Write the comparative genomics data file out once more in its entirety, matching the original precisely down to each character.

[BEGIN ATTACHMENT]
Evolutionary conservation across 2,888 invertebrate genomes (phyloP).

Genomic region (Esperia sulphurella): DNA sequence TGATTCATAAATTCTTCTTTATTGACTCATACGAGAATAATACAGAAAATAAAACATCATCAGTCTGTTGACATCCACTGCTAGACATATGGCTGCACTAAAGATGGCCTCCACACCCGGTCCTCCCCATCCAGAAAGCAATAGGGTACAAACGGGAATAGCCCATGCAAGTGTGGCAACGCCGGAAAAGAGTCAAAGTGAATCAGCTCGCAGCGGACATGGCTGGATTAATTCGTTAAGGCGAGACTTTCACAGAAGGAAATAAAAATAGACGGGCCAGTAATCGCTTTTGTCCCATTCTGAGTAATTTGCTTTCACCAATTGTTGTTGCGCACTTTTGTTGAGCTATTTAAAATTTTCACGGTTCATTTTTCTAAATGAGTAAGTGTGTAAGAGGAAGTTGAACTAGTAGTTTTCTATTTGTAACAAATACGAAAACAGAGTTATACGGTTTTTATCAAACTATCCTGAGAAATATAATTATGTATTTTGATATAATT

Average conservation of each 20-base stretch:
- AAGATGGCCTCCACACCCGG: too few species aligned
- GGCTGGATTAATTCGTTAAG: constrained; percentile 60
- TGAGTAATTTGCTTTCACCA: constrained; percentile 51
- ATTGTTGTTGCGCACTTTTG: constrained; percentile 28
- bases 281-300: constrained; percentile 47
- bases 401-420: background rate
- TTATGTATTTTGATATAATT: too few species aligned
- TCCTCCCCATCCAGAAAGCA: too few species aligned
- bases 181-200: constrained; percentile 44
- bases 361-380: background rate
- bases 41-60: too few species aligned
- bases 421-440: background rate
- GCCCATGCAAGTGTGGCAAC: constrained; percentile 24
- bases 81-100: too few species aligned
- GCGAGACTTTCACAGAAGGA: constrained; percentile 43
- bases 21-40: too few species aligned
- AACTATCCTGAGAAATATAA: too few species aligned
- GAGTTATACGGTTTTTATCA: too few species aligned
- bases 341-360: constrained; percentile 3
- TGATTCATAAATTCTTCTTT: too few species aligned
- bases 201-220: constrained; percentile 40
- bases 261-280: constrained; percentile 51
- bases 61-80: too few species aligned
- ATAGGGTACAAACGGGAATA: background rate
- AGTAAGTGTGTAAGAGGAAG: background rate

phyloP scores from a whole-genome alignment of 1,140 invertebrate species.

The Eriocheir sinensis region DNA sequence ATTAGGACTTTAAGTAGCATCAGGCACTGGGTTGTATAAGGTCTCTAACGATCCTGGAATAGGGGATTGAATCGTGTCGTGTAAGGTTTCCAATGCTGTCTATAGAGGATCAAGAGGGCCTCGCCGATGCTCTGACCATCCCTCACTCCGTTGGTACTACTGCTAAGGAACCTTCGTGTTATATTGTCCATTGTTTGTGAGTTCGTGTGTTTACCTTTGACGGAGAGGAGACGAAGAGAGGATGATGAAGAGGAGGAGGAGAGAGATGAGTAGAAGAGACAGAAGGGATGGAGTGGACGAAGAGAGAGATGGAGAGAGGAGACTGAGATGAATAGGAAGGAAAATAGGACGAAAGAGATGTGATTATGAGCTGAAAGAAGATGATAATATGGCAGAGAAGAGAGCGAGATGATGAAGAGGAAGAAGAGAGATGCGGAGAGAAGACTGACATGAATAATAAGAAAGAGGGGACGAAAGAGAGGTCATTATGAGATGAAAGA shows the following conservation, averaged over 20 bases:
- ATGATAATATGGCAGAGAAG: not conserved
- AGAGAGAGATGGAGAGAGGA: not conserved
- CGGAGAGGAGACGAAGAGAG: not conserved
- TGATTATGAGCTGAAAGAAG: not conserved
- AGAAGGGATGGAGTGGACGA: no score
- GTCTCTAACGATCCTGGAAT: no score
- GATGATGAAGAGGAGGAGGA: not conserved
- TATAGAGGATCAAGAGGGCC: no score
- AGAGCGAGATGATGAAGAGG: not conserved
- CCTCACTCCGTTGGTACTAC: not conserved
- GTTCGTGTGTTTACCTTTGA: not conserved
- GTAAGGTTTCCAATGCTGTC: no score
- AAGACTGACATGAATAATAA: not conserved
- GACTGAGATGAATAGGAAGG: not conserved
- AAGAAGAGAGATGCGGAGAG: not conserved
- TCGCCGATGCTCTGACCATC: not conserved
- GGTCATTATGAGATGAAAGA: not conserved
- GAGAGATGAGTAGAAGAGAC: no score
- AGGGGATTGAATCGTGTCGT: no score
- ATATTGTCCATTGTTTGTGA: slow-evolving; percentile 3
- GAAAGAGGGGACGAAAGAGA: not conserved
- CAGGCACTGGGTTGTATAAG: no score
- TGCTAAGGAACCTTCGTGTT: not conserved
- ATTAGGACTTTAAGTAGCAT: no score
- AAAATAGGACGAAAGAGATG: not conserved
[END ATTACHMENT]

Evolutionary conservation across 2,888 invertebrate genomes (phyloP).

Genomic region (Esperia sulphurella): DNA sequence TGATTCATAAATTCTTCTTTATTGACTCATACGAGAATAATACAGAAAATAAAACATCATCAGTCTGTTGACATCCACTGCTAGACATATGGCTGCACTAAAGATGGCCTCCACACCCGGTCCTCCCCATCCAGAAAGCAATAGGGTACAAACGGGAATAGCCCATGCAAGTGTGGCAACGCCGGAAAAGAGTCAAAGTGAATCAGCTCGCAGCGGACATGGCTGGATTAATTCGTTAAGGCGAGACTTTCACAGAAGGAAATAAAAATAGACGGGCCAGTAATCGCTTTTGTCCCATTCTGAGTAATTTGCTTTCACCAATTGTTGTTGCGCACTTTTGTTGAGCTATTTAAAATTTTCACGGTTCATTTTTCTAAATGAGTAAGTGTGTAAGAGGAAGTTGAACTAGTAGTTTTCTATTTGTAACAAATACGAAAACAGAGTTATACGGTTTTTATCAAACTATCCTGAGAAATATAATTATGTATTTTGATATAATT

Average conservation of each 20-base stretch:
- AAGATGGCCTCCACACCCGG: too few species aligned
- GGCTGGATTAATTCGTTAAG: constrained; percentile 60
- TGAGTAATTTGCTTTCACCA: constrained; percentile 51
- ATTGTTGTTGCGCACTTTTG: constrained; percentile 28
- bases 281-300: constrained; percentile 47
- bases 401-420: background rate
- TTATGTATTTTGATATAATT: too few species aligned
- TCCTCCCCATCCAGAAAGCA: too few species aligned
- bases 181-200: constrained; percentile 44
- bases 361-380: background rate
- bases 41-60: too few species aligned
- bases 421-440: background rate
- GCCCATGCAAGTGTGGCAAC: constrained; percentile 24
- bases 81-100: too few species aligned
- GCGAGACTTTCACAGAAGGA: constrained; percentile 43
- bases 21-40: too few species aligned
- AACTATCCTGAGAAATATAA: too few species aligned
- GAGTTATACGGTTTTTATCA: too few species aligned
- bases 341-360: constrained; percentile 3
- TGATTCATAAATTCTTCTTT: too few species aligned
- bases 201-220: constrained; percentile 40
- bases 261-280: constrained; percentile 51
- bases 61-80: too few species aligned
- ATAGGGTACAAACGGGAATA: background rate
- AGTAAGTGTGTAAGAGGAAG: background rate

phyloP scores from a whole-genome alignment of 1,140 invertebrate species.

The Eriocheir sinensis region DNA sequence ATTAGGACTTTAAGTAGCATCAGGCACTGGGTTGTATAAGGTCTCTAACGATCCTGGAATAGGGGATTGAATCGTGTCGTGTAAGGTTTCCAATGCTGTCTATAGAGGATCAAGAGGGCCTCGCCGATGCTCTGACCATCCCTCACTCCGTTGGTACTACTGCTAAGGAACCTTCGTGTTATATTGTCCATTGTTTGTGAGTTCGTGTGTTTACCTTTGACGGAGAGGAGACGAAGAGAGGATGATGAAGAGGAGGAGGAGAGAGATGAGTAGAAGAGACAGAAGGGATGGAGTGGACGAAGAGAGAGATGGAGAGAGGAGACTGAGATGAATAGGAAGGAAAATAGGACGAAAGAGATGTGATTATGAGCTGAAAGAAGATGATAATATGGCAGAGAAGAGAGCGAGATGATGAAGAGGAAGAAGAGAGATGCGGAGAGAAGACTGACATGAATAATAAGAAAGAGGGGACGAAAGAGAGGTCATTATGAGATGAAAGA shows the following conservation, averaged over 20 bases:
- ATGATAATATGGCAGAGAAG: not conserved
- AGAGAGAGATGGAGAGAGGA: not conserved
- CGGAGAGGAGACGAAGAGAG: not conserved
- TGATTATGAGCTGAAAGAAG: not conserved
- AGAAGGGATGGAGTGGACGA: no score
- GTCTCTAACGATCCTGGAAT: no score
- GATGATGAAGAGGAGGAGGA: not conserved
- TATAGAGGATCAAGAGGGCC: no score
- AGAGCGAGATGATGAAGAGG: not conserved
- CCTCACTCCGTTGGTACTAC: not conserved
- GTTCGTGTGTTTACCTTTGA: not conserved
- GTAAGGTTTCCAATGCTGTC: no score
- AAGACTGACATGAATAATAA: not conserved
- GACTGAGATGAATAGGAAGG: not conserved
- AAGAAGAGAGATGCGGAGAG: not conserved
- TCGCCGATGCTCTGACCATC: not conserved
- GGTCATTATGAGATGAAAGA: not conserved
- GAGAGATGAGTAGAAGAGAC: no score
- AGGGGATTGAATCGTGTCGT: no score
- ATATTGTCCATTGTTTGTGA: slow-evolving; percentile 3
- GAAAGAGGGGACGAAAGAGA: not conserved
- CAGGCACTGGGTTGTATAAG: no score
- TGCTAAGGAACCTTCGTGTT: not conserved
- ATTAGGACTTTAAGTAGCAT: no score
- AAAATAGGACGAAAGAGATG: not conserved